45 Years of Providing Families a Place to Call Home
In 1974 the first Ronald McDonald House opened in Philadelphia. The idea of the House was initiated by Fred Hill, a Philadelphia Eagles player, and his wife whose daughter had leukemia. Following many nights of sleeping on waiting room couches and eating from vending machines, they realized a need for a “home-away-from” not just for them but for so many other families as well. Through the help of the Philadelphia Eagles organization and regional McDonald’s office, the Hill’s dream became a reality.
In Pittsburgh, Dr. Vincent Albo, a pediatric hematologist and oncologist at Children’s Hospital, recognized the need for these same services for his patients’ families. While his patients were receiving treatment in the hospital, Dr. Albo noticed many parents sleeping in the halls and in their cars with nowhere to shower or change their clothes. He knew something needed to be done.
Through the efforts of Dr. Albo, the McDonald’s Corporation, the Pittsburgh Steelers and a group of parents whose children were battling cancer; Ronald McDonald House Charities of Pittsburgh opened its doors on July 10, 1979. It was the seventh house established in the country. Today, there are over 380 around the world.
The first House in Pittsburgh opened with ten sleeping rooms. A few years later, Children’s Hospital of Pittsburgh launched the first pediatric bone-marrow transplant unit, and the Ronald McDonald House was faced with a new challenge. There were more families to serve, and they stayed longer. Twelve years after the first House opened, a second was purchased next door. This House was known as the apartments and was designed for families who needed to stay longer and be isolated from public spaces.
For the next 30 years, thousands of families walked through the doors of the Ronald McDonald House at its original location. However, the organization was once again faced with the challenge of not having enough space to help the many families in need of its services. In 2009, Ronald McDonald House Pittsburgh moved to its current site in the city’s section of Lawrenceville. The new facility tripled in size and connects to Children’s Hospital of Pittsburgh UPMC through the third-floor bridge, allowing families to only be an elevator ride away from their children.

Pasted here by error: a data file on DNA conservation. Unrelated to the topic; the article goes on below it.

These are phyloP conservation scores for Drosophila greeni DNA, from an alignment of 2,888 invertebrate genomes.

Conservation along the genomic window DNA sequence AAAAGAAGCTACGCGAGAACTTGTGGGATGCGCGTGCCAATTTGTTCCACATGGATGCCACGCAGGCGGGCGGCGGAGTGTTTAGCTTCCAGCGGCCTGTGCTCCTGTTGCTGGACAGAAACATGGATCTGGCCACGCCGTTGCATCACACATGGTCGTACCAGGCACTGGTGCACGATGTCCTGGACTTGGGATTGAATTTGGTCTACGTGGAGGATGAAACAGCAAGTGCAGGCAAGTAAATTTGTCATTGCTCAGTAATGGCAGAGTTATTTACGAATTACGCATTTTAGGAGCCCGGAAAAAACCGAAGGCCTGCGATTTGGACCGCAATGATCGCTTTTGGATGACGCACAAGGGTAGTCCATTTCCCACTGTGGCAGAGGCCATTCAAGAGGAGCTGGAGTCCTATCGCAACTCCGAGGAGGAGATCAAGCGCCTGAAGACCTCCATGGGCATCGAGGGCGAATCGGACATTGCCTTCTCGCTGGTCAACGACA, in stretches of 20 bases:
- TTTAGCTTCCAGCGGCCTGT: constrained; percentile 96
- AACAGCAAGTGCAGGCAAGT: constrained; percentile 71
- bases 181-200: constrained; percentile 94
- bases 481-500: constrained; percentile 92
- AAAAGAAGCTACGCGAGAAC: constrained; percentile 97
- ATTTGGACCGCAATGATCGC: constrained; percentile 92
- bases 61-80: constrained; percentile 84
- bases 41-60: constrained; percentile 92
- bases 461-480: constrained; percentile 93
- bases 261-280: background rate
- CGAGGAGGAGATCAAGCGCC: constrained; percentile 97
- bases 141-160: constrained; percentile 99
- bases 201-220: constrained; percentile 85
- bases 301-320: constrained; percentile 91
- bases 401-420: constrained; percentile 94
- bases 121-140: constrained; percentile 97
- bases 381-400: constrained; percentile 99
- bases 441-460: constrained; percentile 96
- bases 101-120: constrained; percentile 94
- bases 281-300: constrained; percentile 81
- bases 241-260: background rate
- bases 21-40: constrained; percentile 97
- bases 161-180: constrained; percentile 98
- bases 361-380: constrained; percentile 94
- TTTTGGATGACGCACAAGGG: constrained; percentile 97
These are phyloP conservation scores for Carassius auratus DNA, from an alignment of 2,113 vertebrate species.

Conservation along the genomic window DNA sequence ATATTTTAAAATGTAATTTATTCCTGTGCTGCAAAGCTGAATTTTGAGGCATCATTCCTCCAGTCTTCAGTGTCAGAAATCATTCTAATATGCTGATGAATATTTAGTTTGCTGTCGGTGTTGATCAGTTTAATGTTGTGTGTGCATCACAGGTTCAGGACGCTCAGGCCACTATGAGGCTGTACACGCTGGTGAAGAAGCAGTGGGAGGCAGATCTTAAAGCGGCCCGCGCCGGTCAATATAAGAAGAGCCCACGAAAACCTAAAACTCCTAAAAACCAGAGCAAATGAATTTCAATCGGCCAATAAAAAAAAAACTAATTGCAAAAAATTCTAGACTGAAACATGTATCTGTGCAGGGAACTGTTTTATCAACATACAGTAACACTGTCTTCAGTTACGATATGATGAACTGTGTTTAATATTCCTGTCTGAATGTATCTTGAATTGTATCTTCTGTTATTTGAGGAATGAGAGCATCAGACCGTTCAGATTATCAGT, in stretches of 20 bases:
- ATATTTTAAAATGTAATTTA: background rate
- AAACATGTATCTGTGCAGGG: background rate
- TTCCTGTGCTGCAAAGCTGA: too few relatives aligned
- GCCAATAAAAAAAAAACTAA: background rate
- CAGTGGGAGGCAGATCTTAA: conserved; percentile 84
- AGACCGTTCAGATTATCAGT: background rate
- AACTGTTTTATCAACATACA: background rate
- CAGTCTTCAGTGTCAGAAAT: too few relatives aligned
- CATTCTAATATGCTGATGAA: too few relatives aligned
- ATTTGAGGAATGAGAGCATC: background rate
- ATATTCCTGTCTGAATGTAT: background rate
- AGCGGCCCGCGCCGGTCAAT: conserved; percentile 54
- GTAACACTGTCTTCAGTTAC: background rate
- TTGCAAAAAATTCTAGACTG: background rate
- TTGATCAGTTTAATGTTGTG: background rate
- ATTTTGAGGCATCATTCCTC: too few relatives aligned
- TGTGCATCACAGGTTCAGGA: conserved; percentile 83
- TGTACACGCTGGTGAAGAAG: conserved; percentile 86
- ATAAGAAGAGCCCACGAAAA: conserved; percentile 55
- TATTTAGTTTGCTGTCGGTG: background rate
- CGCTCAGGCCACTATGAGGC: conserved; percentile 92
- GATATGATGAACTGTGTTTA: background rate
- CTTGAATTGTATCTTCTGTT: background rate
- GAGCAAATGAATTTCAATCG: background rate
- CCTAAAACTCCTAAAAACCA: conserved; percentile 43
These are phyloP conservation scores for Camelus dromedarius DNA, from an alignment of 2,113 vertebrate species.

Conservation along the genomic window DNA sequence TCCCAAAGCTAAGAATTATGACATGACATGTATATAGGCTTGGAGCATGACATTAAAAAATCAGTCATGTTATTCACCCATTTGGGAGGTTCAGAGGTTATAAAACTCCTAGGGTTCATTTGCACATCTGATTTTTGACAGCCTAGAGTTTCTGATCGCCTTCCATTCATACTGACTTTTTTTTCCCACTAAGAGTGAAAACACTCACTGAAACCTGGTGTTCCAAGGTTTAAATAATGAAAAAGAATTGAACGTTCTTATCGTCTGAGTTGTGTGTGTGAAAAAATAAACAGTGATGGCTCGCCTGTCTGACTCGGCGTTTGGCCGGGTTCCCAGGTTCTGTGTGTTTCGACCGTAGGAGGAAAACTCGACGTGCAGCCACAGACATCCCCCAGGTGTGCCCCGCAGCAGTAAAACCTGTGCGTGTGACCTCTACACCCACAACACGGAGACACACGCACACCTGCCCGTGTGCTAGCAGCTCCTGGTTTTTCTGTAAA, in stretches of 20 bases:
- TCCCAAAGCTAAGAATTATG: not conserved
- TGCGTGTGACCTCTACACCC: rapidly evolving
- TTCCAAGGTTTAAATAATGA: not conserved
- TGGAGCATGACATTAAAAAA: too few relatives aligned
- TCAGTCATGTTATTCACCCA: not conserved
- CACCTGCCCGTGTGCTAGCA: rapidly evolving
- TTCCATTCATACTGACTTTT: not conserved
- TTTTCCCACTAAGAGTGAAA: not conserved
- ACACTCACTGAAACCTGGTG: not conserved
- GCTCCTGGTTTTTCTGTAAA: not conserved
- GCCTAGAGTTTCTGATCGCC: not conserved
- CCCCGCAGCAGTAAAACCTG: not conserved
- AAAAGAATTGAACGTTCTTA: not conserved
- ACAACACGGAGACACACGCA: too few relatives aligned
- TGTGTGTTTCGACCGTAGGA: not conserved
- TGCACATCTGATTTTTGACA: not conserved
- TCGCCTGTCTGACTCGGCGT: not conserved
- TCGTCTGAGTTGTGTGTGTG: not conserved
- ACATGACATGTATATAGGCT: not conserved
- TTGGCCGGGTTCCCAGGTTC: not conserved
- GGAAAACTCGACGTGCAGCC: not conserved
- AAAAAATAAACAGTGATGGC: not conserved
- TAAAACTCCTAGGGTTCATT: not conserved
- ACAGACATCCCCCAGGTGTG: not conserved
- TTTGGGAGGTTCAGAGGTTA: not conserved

In the 1980’s, Dr. William Neal, a pediatric cardiologist at WVU Hospital in Morgantown West Virginia, recognized a need for the families who traveled from across the region and state to access the hospital’s pediatric cardiac program. Through Dr. Neal’s encouragement, the Morgantown community rallied and began a plan to bring a Ronald McDonald House to the Morgantown area. This Houses opened on October 9, 1990, serving families whose children were being treated at WVU Hospital and Monongalia General Hospital.
In 2018, Ronald McDonald House Pittsburgh and Ronald McDonald House Morgantown merged, creating Ronald McDonald House Charities of Pittsburgh and Morgantown, two Houses with one mission. Today the Charity provides 90 family units, 74 in Pittsburgh and 16 in Morgantown.
Embarking on another new and exciting chapter at the Charity, Ronald McDonald House Morgantown is expanding. The project will add 11 rooms, providing 4,000 additional nights of stay, renovate the current rooms, and redesign communal spaces for increased accessibility.
From the Houses into the Community
In 2002, partnering with UPMC Children’s Hospital of Pittsburgh, the Ronald McDonald Care Mobile rolled into Pittsburgh to bring vital pediatric medical services to underserved communities. It was the second in the country to provide this service. Over the decades, families who have difficulty accessing medical care due to financial and transportation issues, have had this resource to ensure their children are getting the care they need.
After logging 162,000 miles to hundreds of locations of schools, communities and clinics, with the funding of the Pittsburgh Penguins Foundation and other supporters, a new Ronald McDonald Care Mobile was unveiled in 2019.